Corresponding author

Correspondence to F. Pierre.

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The authors declare no competing financial interests.

Extended data figures and tables

Extended Data Figure 1 Measurement schematic.

Schematic of the measurement setup, showing explicitly the nine different and simultaneously measured signals. Vij (i, j {1, 2, p}) is the voltage measured with amplification chain i in response to the injected voltage Vj. Trenches etched in the 2DEG in the form of a Y can be seen through the metallic island.

Extended Data Figure 2 QPC characterization.

a, b, Main panels, ‘intrinsic’ transmission probability across QPC1 (τ1; a) and QPC2 (τ2; b) measured at 11.5 mK (in the linear regime, without dc bias) by opening the QPC lateral characterization gate (see equivalent schematic in top left insets), and plotted versus the voltage applied to the split gate tuning the QPC (Vqpc1,2). The experimental transmission set points in the main text are indicated by symbols. Right insets, relative variation of the transmission probability with dc bias voltage, shifted vertically for clarity, for τ1,2 ≈ {0.06, 0.47, 0.93} from bottom to top, respectively. The larger noise in the inset of a (mostly visible for τ1 ≈ 0.06) is from the amplification chain. c, ‘Intrinsic’ conductance across one lateral characterization gate in units of e2/h (τlcg, here adjacent to QPC1) plotted versus lateral gate voltage Vlcg. Increasing Vlcg results in the successive full opening of two electronic channels, as schematically illustrated. In practice, we close (open) the lateral characterization gates, corresponding to τlcg = 0 (τlcg = 2), by applying Vlcg ≈ −0.4 V (Vlcg = 0 V). Grey shaded areas correspond to the partial opening of one of the channels, a configuration not used in the experiment. d, Conductance of the QPCs measured at T = 22 mK versus dc voltage (continuous lines) with the adjacent lateral gate closed (τlcg = 0) and the lateral characterization gate opposite to the metallic island set to full transmission (τlcg = 2), which corresponds to the displayed schematic circuit. The low bias dips result from conductance suppression by the dynamical Coulomb blockade, while the high bias plateaus correspond to the ‘intrinsic’ transmission probabilities τ1,2 (horizontal dashed lines). e, ‘Intrinsic’ transmission probabilities τ1,2 at the experimental set points used in the main text, together with their relative increase Δτ1,2/τ1,2 between Vdc1,2 = 0 and |Vdc1,2| = 50 µV. This increase is the main experimental factor of uncertainty in the determination of τ1,2.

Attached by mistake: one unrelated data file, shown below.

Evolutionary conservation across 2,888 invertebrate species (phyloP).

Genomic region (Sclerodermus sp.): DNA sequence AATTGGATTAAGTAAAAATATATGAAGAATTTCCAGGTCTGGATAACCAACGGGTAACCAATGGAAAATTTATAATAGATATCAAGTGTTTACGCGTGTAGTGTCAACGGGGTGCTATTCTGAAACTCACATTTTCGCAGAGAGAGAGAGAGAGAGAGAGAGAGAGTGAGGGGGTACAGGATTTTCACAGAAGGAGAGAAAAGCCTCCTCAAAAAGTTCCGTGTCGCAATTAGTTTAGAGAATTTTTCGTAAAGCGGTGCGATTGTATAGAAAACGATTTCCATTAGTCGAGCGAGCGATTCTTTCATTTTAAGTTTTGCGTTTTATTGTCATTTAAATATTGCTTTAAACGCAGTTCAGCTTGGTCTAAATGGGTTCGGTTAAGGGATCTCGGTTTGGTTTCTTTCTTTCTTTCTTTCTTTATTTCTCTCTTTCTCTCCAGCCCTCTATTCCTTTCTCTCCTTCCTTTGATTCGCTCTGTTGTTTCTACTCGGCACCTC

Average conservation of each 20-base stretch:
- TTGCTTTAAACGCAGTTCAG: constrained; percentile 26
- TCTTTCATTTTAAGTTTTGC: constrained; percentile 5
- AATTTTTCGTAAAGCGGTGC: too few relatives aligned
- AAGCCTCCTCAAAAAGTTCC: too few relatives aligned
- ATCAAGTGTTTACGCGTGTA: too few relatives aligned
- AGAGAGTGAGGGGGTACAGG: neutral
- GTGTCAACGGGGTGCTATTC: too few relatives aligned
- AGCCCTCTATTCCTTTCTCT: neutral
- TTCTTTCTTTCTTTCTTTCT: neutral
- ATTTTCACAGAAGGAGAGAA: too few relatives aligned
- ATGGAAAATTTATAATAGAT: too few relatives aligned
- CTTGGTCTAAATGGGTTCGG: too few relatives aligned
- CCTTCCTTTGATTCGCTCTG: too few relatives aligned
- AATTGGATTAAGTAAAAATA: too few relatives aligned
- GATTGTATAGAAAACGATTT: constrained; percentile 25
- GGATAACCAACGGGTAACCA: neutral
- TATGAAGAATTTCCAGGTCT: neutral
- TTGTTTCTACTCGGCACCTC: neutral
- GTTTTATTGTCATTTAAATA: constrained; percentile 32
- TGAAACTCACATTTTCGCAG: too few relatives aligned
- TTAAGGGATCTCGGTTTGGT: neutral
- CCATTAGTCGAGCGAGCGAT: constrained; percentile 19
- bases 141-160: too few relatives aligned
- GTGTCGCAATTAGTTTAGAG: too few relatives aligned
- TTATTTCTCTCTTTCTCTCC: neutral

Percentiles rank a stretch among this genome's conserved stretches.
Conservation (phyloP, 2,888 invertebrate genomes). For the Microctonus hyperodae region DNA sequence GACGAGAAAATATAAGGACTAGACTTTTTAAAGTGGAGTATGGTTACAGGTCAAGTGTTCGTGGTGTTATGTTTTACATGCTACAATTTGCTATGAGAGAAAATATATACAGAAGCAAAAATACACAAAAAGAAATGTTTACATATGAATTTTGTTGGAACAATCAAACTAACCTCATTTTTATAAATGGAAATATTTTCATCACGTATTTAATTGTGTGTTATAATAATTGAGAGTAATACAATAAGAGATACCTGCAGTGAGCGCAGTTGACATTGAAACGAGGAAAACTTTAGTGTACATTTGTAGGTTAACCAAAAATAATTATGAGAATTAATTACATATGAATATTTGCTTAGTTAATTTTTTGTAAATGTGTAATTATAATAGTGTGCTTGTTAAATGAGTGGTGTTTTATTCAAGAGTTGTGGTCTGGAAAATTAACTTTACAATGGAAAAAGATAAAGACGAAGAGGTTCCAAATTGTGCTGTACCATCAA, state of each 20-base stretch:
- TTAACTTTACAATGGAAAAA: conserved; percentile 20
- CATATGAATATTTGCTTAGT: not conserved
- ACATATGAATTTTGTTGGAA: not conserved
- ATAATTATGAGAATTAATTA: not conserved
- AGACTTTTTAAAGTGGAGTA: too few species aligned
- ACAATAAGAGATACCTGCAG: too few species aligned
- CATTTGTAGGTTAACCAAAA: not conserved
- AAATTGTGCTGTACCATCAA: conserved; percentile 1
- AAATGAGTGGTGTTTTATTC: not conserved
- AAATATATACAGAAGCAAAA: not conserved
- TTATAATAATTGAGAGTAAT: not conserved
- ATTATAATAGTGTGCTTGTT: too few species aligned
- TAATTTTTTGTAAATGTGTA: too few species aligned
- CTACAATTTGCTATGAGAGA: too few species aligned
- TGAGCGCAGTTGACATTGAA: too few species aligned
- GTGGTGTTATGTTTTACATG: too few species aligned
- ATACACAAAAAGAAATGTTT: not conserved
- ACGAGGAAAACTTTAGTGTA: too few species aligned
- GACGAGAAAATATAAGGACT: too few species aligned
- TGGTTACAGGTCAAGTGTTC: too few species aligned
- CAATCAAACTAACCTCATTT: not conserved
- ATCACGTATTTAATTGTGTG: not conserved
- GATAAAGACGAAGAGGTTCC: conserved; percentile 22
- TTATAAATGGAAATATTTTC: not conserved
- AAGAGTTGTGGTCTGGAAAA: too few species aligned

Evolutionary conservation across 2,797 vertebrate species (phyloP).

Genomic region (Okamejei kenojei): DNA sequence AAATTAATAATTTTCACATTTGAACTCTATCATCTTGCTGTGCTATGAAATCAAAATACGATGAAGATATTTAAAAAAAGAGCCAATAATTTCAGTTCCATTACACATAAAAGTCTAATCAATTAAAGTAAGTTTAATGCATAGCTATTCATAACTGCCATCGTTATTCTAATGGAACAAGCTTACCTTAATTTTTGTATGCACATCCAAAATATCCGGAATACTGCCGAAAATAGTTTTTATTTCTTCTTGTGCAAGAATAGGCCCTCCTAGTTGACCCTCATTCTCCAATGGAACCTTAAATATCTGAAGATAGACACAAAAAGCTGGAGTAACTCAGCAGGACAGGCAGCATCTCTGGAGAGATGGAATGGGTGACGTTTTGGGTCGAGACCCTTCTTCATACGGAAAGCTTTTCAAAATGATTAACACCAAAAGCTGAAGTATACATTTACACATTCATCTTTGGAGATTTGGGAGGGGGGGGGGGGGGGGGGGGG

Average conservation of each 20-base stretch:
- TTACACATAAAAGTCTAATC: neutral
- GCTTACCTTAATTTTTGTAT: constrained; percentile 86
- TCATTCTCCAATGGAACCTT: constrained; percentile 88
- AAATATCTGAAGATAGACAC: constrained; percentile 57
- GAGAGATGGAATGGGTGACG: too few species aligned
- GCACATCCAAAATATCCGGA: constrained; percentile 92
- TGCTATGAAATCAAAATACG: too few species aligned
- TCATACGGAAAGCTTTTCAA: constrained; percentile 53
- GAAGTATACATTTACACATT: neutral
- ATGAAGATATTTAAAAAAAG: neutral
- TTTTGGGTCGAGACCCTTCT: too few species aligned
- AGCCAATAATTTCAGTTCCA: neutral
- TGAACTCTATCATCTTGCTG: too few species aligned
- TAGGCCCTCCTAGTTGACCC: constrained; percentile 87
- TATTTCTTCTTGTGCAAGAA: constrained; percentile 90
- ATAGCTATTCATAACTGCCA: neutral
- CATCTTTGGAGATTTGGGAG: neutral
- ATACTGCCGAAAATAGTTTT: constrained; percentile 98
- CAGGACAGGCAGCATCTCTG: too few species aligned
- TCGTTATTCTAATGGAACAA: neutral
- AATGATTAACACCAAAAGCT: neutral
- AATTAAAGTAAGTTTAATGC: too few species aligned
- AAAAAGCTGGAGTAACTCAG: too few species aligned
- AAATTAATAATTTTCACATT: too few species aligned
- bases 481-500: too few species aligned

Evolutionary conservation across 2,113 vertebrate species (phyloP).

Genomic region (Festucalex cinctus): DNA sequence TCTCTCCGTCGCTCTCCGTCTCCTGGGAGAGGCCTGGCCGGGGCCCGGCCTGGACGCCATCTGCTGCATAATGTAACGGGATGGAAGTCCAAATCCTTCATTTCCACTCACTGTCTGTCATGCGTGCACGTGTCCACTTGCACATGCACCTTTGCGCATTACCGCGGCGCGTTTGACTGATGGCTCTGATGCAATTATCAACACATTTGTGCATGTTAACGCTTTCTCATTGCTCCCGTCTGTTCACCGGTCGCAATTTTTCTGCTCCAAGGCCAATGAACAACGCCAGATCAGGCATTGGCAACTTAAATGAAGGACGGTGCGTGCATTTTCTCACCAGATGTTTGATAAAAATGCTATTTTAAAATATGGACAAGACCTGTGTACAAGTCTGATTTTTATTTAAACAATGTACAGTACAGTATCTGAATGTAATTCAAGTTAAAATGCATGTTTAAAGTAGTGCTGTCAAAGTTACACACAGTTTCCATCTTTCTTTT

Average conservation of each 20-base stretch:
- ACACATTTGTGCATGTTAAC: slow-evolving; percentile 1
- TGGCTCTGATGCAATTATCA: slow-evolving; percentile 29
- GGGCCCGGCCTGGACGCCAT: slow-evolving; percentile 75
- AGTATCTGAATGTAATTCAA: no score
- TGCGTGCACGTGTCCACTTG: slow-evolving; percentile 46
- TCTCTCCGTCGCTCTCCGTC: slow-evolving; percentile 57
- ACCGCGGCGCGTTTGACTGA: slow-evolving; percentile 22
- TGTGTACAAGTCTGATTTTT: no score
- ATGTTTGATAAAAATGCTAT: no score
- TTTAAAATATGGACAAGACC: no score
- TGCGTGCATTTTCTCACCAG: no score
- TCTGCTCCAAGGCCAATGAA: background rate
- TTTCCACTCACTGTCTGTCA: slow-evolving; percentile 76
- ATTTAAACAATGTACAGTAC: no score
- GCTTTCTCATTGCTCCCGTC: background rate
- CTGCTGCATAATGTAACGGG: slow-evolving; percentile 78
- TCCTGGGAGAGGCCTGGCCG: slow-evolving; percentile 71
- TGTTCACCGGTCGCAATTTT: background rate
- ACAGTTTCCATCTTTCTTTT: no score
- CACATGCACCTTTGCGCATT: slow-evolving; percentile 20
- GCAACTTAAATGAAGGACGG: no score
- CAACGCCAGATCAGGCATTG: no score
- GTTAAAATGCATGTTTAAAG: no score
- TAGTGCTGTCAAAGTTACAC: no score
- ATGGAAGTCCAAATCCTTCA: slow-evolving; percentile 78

Extended Data Figure 3 Coulomb diamonds.